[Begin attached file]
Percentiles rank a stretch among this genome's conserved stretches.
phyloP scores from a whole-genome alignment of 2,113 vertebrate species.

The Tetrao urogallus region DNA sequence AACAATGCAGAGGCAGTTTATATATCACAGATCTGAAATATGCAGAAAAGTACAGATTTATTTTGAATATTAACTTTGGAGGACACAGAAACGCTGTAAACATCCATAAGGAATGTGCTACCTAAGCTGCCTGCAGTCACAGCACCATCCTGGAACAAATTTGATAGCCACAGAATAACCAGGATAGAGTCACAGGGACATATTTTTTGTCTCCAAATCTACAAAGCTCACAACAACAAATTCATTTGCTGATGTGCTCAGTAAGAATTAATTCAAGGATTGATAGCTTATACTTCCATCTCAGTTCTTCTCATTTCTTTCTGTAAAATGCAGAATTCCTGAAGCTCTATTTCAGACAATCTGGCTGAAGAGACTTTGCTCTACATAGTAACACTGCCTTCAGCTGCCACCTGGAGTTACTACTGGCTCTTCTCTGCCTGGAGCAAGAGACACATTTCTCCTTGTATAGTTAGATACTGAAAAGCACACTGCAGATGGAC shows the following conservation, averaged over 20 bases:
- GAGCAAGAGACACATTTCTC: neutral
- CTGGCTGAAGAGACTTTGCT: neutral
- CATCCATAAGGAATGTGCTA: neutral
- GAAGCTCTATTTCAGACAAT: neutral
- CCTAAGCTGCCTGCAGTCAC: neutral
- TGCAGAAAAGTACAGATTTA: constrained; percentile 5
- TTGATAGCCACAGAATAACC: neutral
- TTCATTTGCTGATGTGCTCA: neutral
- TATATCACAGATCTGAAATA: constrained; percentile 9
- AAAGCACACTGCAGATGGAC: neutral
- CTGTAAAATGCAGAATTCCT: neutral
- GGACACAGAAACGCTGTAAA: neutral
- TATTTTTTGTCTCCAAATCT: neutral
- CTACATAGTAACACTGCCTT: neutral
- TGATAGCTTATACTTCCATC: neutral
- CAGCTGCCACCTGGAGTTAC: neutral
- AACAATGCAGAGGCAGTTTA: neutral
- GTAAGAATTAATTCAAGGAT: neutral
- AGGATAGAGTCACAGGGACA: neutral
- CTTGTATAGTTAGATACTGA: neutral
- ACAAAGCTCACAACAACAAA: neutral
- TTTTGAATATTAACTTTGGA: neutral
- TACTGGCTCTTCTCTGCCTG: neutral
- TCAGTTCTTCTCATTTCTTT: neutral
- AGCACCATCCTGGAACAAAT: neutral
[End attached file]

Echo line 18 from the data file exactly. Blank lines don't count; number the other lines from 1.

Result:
- TGATAGCTTATACTTCCATC: neutral